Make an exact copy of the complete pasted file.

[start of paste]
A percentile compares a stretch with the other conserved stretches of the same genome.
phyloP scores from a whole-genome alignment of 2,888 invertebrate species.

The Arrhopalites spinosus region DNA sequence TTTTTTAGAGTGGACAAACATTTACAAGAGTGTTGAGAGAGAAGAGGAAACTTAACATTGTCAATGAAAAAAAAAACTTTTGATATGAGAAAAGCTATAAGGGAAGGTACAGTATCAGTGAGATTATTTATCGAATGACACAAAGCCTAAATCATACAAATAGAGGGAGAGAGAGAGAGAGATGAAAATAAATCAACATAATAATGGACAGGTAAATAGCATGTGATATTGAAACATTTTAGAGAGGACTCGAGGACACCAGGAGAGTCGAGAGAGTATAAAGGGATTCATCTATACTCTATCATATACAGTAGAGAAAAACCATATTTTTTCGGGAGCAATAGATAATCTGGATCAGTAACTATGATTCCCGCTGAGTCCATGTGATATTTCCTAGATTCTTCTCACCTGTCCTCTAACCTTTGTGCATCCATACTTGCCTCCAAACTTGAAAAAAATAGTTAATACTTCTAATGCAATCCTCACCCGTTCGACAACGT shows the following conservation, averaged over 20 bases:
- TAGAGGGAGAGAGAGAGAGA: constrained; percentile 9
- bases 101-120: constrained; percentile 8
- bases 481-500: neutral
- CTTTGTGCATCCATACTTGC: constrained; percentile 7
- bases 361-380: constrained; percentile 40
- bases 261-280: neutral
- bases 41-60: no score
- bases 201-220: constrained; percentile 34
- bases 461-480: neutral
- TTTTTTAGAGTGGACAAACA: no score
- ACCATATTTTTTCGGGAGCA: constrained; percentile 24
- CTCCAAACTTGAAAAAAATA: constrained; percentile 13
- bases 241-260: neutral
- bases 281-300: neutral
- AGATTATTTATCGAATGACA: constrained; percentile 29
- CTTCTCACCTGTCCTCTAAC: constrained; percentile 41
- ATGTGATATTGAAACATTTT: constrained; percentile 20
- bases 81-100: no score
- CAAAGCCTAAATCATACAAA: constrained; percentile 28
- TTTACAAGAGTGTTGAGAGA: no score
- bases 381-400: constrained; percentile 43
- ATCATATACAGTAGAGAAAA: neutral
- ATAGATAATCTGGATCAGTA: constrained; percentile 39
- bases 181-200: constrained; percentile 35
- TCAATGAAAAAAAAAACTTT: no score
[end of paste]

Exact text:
A percentile compares a stretch with the other conserved stretches of the same genome.
phyloP scores from a whole-genome alignment of 2,888 invertebrate species.

The Arrhopalites spinosus region DNA sequence TTTTTTAGAGTGGACAAACATTTACAAGAGTGTTGAGAGAGAAGAGGAAACTTAACATTGTCAATGAAAAAAAAAACTTTTGATATGAGAAAAGCTATAAGGGAAGGTACAGTATCAGTGAGATTATTTATCGAATGACACAAAGCCTAAATCATACAAATAGAGGGAGAGAGAGAGAGAGATGAAAATAAATCAACATAATAATGGACAGGTAAATAGCATGTGATATTGAAACATTTTAGAGAGGACTCGAGGACACCAGGAGAGTCGAGAGAGTATAAAGGGATTCATCTATACTCTATCATATACAGTAGAGAAAAACCATATTTTTTCGGGAGCAATAGATAATCTGGATCAGTAACTATGATTCCCGCTGAGTCCATGTGATATTTCCTAGATTCTTCTCACCTGTCCTCTAACCTTTGTGCATCCATACTTGCCTCCAAACTTGAAAAAAATAGTTAATACTTCTAATGCAATCCTCACCCGTTCGACAACGT shows the following conservation, averaged over 20 bases:
- TAGAGGGAGAGAGAGAGAGA: constrained; percentile 9
- bases 101-120: constrained; percentile 8
- bases 481-500: neutral
- CTTTGTGCATCCATACTTGC: constrained; percentile 7
- bases 361-380: constrained; percentile 40
- bases 261-280: neutral
- bases 41-60: no score
- bases 201-220: constrained; percentile 34
- bases 461-480: neutral
- TTTTTTAGAGTGGACAAACA: no score
- ACCATATTTTTTCGGGAGCA: constrained; percentile 24
- CTCCAAACTTGAAAAAAATA: constrained; percentile 13
- bases 241-260: neutral
- bases 281-300: neutral
- AGATTATTTATCGAATGACA: constrained; percentile 29
- CTTCTCACCTGTCCTCTAAC: constrained; percentile 41
- ATGTGATATTGAAACATTTT: constrained; percentile 20
- bases 81-100: no score
- CAAAGCCTAAATCATACAAA: constrained; percentile 28
- TTTACAAGAGTGTTGAGAGA: no score
- bases 381-400: constrained; percentile 43
- ATCATATACAGTAGAGAAAA: neutral
- ATAGATAATCTGGATCAGTA: constrained; percentile 39
- bases 181-200: constrained; percentile 35
- TCAATGAAAAAAAAAACTTT: no score